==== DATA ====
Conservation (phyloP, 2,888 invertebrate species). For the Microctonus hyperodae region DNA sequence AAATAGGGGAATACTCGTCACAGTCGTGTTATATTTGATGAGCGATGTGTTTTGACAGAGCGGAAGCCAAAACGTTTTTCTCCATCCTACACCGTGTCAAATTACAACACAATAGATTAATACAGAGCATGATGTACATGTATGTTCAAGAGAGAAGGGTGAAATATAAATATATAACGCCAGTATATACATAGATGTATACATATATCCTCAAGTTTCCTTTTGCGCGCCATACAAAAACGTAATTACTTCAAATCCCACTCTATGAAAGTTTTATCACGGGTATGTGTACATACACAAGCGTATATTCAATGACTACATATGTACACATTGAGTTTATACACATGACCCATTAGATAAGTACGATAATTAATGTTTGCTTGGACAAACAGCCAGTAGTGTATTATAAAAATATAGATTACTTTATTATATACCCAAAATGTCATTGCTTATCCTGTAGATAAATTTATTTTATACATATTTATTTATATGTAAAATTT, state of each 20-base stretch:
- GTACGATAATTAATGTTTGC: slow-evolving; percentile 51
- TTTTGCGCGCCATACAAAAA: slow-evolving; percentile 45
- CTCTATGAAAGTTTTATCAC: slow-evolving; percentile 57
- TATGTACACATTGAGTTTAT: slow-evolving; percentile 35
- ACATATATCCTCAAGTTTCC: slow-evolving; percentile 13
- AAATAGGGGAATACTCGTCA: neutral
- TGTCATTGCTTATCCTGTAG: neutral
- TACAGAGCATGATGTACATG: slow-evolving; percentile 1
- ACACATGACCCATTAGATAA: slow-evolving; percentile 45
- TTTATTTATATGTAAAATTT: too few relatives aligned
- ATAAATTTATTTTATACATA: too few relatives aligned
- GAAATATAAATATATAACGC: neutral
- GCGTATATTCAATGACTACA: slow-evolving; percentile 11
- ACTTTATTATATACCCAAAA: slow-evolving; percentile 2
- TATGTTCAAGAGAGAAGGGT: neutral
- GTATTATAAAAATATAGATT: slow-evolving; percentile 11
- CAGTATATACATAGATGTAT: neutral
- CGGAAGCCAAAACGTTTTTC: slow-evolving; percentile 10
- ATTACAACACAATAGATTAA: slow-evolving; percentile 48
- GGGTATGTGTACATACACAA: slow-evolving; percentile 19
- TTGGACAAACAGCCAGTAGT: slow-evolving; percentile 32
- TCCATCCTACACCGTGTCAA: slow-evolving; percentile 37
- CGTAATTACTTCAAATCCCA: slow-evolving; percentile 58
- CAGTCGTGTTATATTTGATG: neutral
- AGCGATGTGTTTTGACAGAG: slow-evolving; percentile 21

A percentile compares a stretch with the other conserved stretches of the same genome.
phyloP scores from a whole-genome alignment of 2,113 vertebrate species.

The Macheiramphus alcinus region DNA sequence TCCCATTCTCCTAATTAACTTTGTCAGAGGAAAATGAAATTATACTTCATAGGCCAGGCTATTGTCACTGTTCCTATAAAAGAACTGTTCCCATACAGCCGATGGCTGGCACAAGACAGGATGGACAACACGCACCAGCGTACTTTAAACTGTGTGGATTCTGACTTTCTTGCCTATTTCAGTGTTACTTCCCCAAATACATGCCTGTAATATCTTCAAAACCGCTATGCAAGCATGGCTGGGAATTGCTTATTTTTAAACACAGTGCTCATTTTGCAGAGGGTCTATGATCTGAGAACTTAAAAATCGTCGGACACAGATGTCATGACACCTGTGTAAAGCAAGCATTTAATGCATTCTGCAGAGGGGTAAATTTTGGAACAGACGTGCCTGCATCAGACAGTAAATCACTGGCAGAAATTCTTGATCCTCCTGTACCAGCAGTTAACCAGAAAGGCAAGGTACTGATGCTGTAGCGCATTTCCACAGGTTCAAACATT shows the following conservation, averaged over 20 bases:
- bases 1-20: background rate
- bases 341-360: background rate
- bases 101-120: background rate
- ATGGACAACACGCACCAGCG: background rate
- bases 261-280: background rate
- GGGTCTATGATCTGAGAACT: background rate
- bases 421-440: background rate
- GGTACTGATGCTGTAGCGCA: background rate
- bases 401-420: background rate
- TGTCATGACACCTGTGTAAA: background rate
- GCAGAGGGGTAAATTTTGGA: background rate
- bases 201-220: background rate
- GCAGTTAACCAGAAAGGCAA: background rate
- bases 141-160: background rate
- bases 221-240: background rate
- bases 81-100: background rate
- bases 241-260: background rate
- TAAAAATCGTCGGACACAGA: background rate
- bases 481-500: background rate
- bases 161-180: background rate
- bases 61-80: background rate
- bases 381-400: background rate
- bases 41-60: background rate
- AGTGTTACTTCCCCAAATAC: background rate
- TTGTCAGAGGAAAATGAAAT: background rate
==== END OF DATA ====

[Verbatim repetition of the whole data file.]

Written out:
Conservation (phyloP, 2,888 invertebrate species). For the Microctonus hyperodae region DNA sequence AAATAGGGGAATACTCGTCACAGTCGTGTTATATTTGATGAGCGATGTGTTTTGACAGAGCGGAAGCCAAAACGTTTTTCTCCATCCTACACCGTGTCAAATTACAACACAATAGATTAATACAGAGCATGATGTACATGTATGTTCAAGAGAGAAGGGTGAAATATAAATATATAACGCCAGTATATACATAGATGTATACATATATCCTCAAGTTTCCTTTTGCGCGCCATACAAAAACGTAATTACTTCAAATCCCACTCTATGAAAGTTTTATCACGGGTATGTGTACATACACAAGCGTATATTCAATGACTACATATGTACACATTGAGTTTATACACATGACCCATTAGATAAGTACGATAATTAATGTTTGCTTGGACAAACAGCCAGTAGTGTATTATAAAAATATAGATTACTTTATTATATACCCAAAATGTCATTGCTTATCCTGTAGATAAATTTATTTTATACATATTTATTTATATGTAAAATTT, state of each 20-base stretch:
- GTACGATAATTAATGTTTGC: slow-evolving; percentile 51
- TTTTGCGCGCCATACAAAAA: slow-evolving; percentile 45
- CTCTATGAAAGTTTTATCAC: slow-evolving; percentile 57
- TATGTACACATTGAGTTTAT: slow-evolving; percentile 35
- ACATATATCCTCAAGTTTCC: slow-evolving; percentile 13
- AAATAGGGGAATACTCGTCA: neutral
- TGTCATTGCTTATCCTGTAG: neutral
- TACAGAGCATGATGTACATG: slow-evolving; percentile 1
- ACACATGACCCATTAGATAA: slow-evolving; percentile 45
- TTTATTTATATGTAAAATTT: too few relatives aligned
- ATAAATTTATTTTATACATA: too few relatives aligned
- GAAATATAAATATATAACGC: neutral
- GCGTATATTCAATGACTACA: slow-evolving; percentile 11
- ACTTTATTATATACCCAAAA: slow-evolving; percentile 2
- TATGTTCAAGAGAGAAGGGT: neutral
- GTATTATAAAAATATAGATT: slow-evolving; percentile 11
- CAGTATATACATAGATGTAT: neutral
- CGGAAGCCAAAACGTTTTTC: slow-evolving; percentile 10
- ATTACAACACAATAGATTAA: slow-evolving; percentile 48
- GGGTATGTGTACATACACAA: slow-evolving; percentile 19
- TTGGACAAACAGCCAGTAGT: slow-evolving; percentile 32
- TCCATCCTACACCGTGTCAA: slow-evolving; percentile 37
- CGTAATTACTTCAAATCCCA: slow-evolving; percentile 58
- CAGTCGTGTTATATTTGATG: neutral
- AGCGATGTGTTTTGACAGAG: slow-evolving; percentile 21

A percentile compares a stretch with the other conserved stretches of the same genome.
phyloP scores from a whole-genome alignment of 2,113 vertebrate species.

The Macheiramphus alcinus region DNA sequence TCCCATTCTCCTAATTAACTTTGTCAGAGGAAAATGAAATTATACTTCATAGGCCAGGCTATTGTCACTGTTCCTATAAAAGAACTGTTCCCATACAGCCGATGGCTGGCACAAGACAGGATGGACAACACGCACCAGCGTACTTTAAACTGTGTGGATTCTGACTTTCTTGCCTATTTCAGTGTTACTTCCCCAAATACATGCCTGTAATATCTTCAAAACCGCTATGCAAGCATGGCTGGGAATTGCTTATTTTTAAACACAGTGCTCATTTTGCAGAGGGTCTATGATCTGAGAACTTAAAAATCGTCGGACACAGATGTCATGACACCTGTGTAAAGCAAGCATTTAATGCATTCTGCAGAGGGGTAAATTTTGGAACAGACGTGCCTGCATCAGACAGTAAATCACTGGCAGAAATTCTTGATCCTCCTGTACCAGCAGTTAACCAGAAAGGCAAGGTACTGATGCTGTAGCGCATTTCCACAGGTTCAAACATT shows the following conservation, averaged over 20 bases:
- bases 1-20: background rate
- bases 341-360: background rate
- bases 101-120: background rate
- ATGGACAACACGCACCAGCG: background rate
- bases 261-280: background rate
- GGGTCTATGATCTGAGAACT: background rate
- bases 421-440: background rate
- GGTACTGATGCTGTAGCGCA: background rate
- bases 401-420: background rate
- TGTCATGACACCTGTGTAAA: background rate
- GCAGAGGGGTAAATTTTGGA: background rate
- bases 201-220: background rate
- GCAGTTAACCAGAAAGGCAA: background rate
- bases 141-160: background rate
- bases 221-240: background rate
- bases 81-100: background rate
- bases 241-260: background rate
- TAAAAATCGTCGGACACAGA: background rate
- bases 481-500: background rate
- bases 161-180: background rate
- bases 61-80: background rate
- bases 381-400: background rate
- bases 41-60: background rate
- AGTGTTACTTCCCCAAATAC: background rate
- TTGTCAGAGGAAAATGAAAT: background rate